Death Penalty: 20,000 on death row across the world
International today revealed that over 20,000 people on
death row across the world are waiting to be killed by their own governments.
In its latest annual
analysis on the use of the death penalty worldwide, Amnesty International
also disclosed that at least 2,148 people were executed during 2005 in 22
countries -- 94 percent in China, Iran, Saudi Arabia and the USA alone. 5,186
people were sentenced to death in 53 countries during 2005.
organization cautioned that these figures are approximate because of the secrecy
surrounding the death penalty. Many governments, like China, refuse to publish
full official statistics on executions while Viet Nam has even classified
statistics and reporting on the death penalty as a 'state
"Figures around the death penalty are truly disturbing: 20,000
people are counting down to the day when the state will take their life. The
death penalty is the ultimate, irreversible denial of human rights, because it
contravenes the essence of human values, It is often applied in a discriminatory
manner, follows unfair trials or is applied for political reasons. It can be an
irreversible error when there is miscarriage of justice," said Irene Khan,
Amnesty International's Secretary General.
"The death penalty is not a
unique deterrent against crime. Instead of relying on the illusion of control
given by the death penalty, governments must focus on developing effective
measures against crime."
Despite the shocking figures on the death
penalty, the trend towards abolition continues to grow: the number of countries
carrying out executions halved in the last 20 years and has dropped for the
fourth consecutive year. Mexico and Liberia are the two most recent examples of
countries that have abolished the death penalty.
"As the world continues
to turn away from the use of the death penalty, it is a glaring anomaly that
China, Saudi Arabia, Iran and the USA stand out for their extreme use of this
form of punishment as the 'top' executors in the world," said Ms Khan.
China -- the country that accounts for almost 80% of all executions -- a person
can be sentenced and executed for as many as 68 crimes, including non-violent
crimes such as tax fraud, embezzlement and drug offences.
Arabia, people have been taken from their prison cells and executed without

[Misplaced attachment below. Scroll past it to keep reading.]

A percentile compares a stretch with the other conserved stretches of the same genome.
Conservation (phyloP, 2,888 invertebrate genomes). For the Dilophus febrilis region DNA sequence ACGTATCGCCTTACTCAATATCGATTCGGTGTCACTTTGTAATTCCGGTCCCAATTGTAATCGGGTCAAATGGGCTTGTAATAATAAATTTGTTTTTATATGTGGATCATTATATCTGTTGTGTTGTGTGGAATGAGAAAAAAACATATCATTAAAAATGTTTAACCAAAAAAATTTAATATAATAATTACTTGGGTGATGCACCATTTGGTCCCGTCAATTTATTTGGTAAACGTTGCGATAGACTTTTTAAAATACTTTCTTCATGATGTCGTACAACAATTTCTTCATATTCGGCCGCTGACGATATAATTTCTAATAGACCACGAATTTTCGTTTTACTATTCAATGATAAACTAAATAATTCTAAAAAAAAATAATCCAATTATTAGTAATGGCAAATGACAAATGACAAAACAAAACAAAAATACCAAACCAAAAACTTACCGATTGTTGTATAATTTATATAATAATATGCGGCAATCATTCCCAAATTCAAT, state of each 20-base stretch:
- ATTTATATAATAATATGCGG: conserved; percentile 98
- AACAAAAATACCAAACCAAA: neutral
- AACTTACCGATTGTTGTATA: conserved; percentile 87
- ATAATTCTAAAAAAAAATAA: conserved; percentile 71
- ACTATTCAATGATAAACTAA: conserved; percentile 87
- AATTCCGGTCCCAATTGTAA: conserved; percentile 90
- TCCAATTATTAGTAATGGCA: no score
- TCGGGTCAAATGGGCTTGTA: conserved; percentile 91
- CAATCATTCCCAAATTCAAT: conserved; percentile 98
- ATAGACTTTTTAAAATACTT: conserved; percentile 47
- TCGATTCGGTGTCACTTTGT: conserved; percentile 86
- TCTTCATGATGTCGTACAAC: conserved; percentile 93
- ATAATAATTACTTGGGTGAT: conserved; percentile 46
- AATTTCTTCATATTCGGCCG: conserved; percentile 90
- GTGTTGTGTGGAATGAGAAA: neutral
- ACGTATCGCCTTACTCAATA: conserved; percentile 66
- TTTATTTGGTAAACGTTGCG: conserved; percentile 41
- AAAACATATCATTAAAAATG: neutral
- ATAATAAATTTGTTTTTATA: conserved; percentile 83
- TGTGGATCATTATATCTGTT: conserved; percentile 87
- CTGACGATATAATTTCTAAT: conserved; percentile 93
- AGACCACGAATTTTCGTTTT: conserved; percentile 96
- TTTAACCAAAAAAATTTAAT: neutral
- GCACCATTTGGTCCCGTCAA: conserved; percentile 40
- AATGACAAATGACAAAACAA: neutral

knowing that a death sentence has been passed against them. Others have been
tried and sentenced to death in a language they didn't speak or read.
the US, two men were released from death row in 2005 after evidence of their
Iran was the only country known to Amnesty
International to have executed juvenile offenders in 2005. Iran executed at
least eight people in 2005 for crimes committed when they were children,
including two who were still under the age of 18 at the time of their execution.
The USA banned the execution of juvenile offenders in March 2005 having
previously been a "world leader" in the practice.
"The fact that the
USA, which was the world's main perpetrator for the execution of juvenile
offenders, has now ended the practice should be a clear message to those
remaining countries that execute children that this barbaric practice must stop.
The US Supreme Court decision banning the execution of juvenile offenders is one
of the final milestones on the road to a remarkable human rights achievement:
the global abolition of death penalty for children" said Ms Khan.
countries, the use of the death penalty may be dangerously mixed with economic
interests. In China, many worry that the high profits behind organ transplants
from those executed might act as an incentive to maintain the death penalty.
In many countries, inhumane procedures often exacerbate the inherent
cruelty of being on death row. For example, in Belarus and Uzbekistan neither
death row prisoners nor their relatives are informed of the date of the
execution in advance, denying them a last chance to say goodbye. The body of the
prisoner is not given to relatives for burial and they are not informed of the
place of burial.
Amnesty International's report also highlights the
deadly consequences of unfair trials.
In Japan, a number of people have
been sentenced to death after ill-treatment and the extraction of forced
"confessions" for crimes they did not commit.
The flawed criminal
justice systems in Uzbekistan and Belarus provides a fertile ground for judicial
error. Executions in Uzbekistan often follow credible allegations of unfair
trials, torture and ill-treatment, often to extract "confessions".
momentum against the death penalty has become unstoppable. In 1977, only 16
countries had abolished the death penalty for all crimes. By 2005, that figure
had risen to 86. Amnesty International's campaign will continue until every
death sentence is commuted and capital punishment abolished," declared Ms
"Human rights are for the guilty as well as the innocent, the best
of us and the worst of us. That is why the death penalty must be abolished
death penalty statistics cover the period between January and December
Data available to Amnesty International pointed to around 1,770
executions reported as being carried out in China during 2005. However, the real
figure is undoubtedly much higher. A Chinese legal expert was recently quoted as
stating the true figure for executions at approximately 8,000.
executed at least 94 people, Saudi Arabia at least 86. There were 60 executions
in the US.
For a copy of Amnesty International's Death Penalty
statistics 2005, please see:
World developments - http://web.amnesty.org/library/index/ENGACT500052006
and Figures - http://web.amnesty.org/library/index/ENGACT500062006
sentences and executions - http://web.amnesty.org/library/index/ENG500022006
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